In 1977, the FXS low-rider is introduced. It has drag style handle bars and a unique paint scheme. Its name fit, because it put the rider truly "lower." Two years later, the "Fat Bob" was released. The "fat" in the name is due to the two gas tanks on the bike, while the "bob" stands for the abnormal fenders that were part of the motorcycle.

In 1980, Harley-Davidson released yet another motorcycle, the FLT. The FLT included a vibration dampening system. Its engine and 5-speed transmission was bolted together. Later on that same year, a Kevlar belt replaces the chain on the main drive of ever Harley-Davidson motorcycle that was produced after that date. The AMA Grand goes yet again to a Harley-Davidson driver.

In 1981, a buyback of Harley-Davidson is completed from AMF by thirteen top level executives. Scott Parker would join Harley-Davidson's team to go on to be their most successful racer ever, with 93 victories, and 9 major titles in a 10 year span.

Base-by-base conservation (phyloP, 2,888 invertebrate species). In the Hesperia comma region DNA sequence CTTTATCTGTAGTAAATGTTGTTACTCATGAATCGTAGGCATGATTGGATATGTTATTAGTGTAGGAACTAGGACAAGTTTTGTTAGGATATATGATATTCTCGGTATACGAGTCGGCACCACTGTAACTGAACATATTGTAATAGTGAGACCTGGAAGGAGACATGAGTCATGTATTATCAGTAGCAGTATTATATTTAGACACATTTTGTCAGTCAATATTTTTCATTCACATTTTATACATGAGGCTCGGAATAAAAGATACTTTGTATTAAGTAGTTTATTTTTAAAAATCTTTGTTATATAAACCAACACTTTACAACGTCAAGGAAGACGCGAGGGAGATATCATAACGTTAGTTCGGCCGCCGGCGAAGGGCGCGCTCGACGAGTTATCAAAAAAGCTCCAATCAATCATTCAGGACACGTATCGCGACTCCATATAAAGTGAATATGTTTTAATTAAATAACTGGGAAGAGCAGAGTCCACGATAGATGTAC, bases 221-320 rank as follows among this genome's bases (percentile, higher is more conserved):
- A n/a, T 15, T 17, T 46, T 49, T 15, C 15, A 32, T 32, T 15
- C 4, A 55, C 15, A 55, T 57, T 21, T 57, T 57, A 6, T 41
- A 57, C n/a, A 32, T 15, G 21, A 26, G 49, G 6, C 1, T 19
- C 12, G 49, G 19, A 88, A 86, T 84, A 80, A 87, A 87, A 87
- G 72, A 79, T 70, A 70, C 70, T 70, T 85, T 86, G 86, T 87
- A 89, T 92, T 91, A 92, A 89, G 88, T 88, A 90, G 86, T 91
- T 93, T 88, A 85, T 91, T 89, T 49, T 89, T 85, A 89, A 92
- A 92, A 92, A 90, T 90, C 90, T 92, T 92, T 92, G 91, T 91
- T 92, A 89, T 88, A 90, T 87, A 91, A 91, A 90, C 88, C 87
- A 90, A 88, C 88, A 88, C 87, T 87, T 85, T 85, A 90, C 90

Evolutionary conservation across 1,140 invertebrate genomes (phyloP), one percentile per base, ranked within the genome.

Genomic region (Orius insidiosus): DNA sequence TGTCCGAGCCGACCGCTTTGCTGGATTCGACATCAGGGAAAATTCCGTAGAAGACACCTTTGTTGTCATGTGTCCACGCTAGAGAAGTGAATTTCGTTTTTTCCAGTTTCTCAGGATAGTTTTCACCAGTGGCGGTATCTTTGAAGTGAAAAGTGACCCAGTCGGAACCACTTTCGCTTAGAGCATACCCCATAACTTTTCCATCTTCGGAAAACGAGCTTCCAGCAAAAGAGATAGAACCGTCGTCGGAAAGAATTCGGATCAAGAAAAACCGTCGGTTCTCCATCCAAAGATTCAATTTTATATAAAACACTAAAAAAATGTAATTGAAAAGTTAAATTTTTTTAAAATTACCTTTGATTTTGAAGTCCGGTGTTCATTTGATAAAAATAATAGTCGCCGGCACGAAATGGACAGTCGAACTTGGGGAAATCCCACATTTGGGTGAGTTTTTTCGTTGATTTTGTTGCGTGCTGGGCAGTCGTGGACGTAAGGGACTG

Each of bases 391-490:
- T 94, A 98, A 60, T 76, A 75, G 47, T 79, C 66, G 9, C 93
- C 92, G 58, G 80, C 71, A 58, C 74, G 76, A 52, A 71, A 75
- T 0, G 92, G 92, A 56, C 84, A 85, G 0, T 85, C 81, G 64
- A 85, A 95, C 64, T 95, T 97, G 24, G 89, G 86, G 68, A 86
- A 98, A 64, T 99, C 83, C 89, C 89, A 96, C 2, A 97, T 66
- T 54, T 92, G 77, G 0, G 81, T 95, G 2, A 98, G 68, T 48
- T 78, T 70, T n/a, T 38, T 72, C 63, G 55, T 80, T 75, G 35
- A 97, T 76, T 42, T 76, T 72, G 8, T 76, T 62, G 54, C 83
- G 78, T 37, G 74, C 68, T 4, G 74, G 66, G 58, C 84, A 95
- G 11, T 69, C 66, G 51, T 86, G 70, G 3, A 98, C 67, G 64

In 1982, Harley-Davidson got smart and implemented a Materials As Needed (MAN) plan. This said that parts and accessories were only going to be made as they were needed. This was a good decision by the company, and this greatly cut down on their production and warehouse costs.

Harley-Davidson started a new club for owners of Harleys in 1983, the Harley Owners Group. This is a place for anyone who owns a Harley-Davidson motorcycle. This group grows at tremendous rates. The firs year, there were about 90,000 members. Today, there are over 500,000 members.

In 1986, the Harley-Davidson Motor Company is traded on the New York Stock Exchange, the first time this has happened since the AMF merger years earlier. This was also the year that the famed Sportster gets the exclusive Revolution engine. 1988 brought the opening of a Harley museum, where there are memorabilia and the history of the company.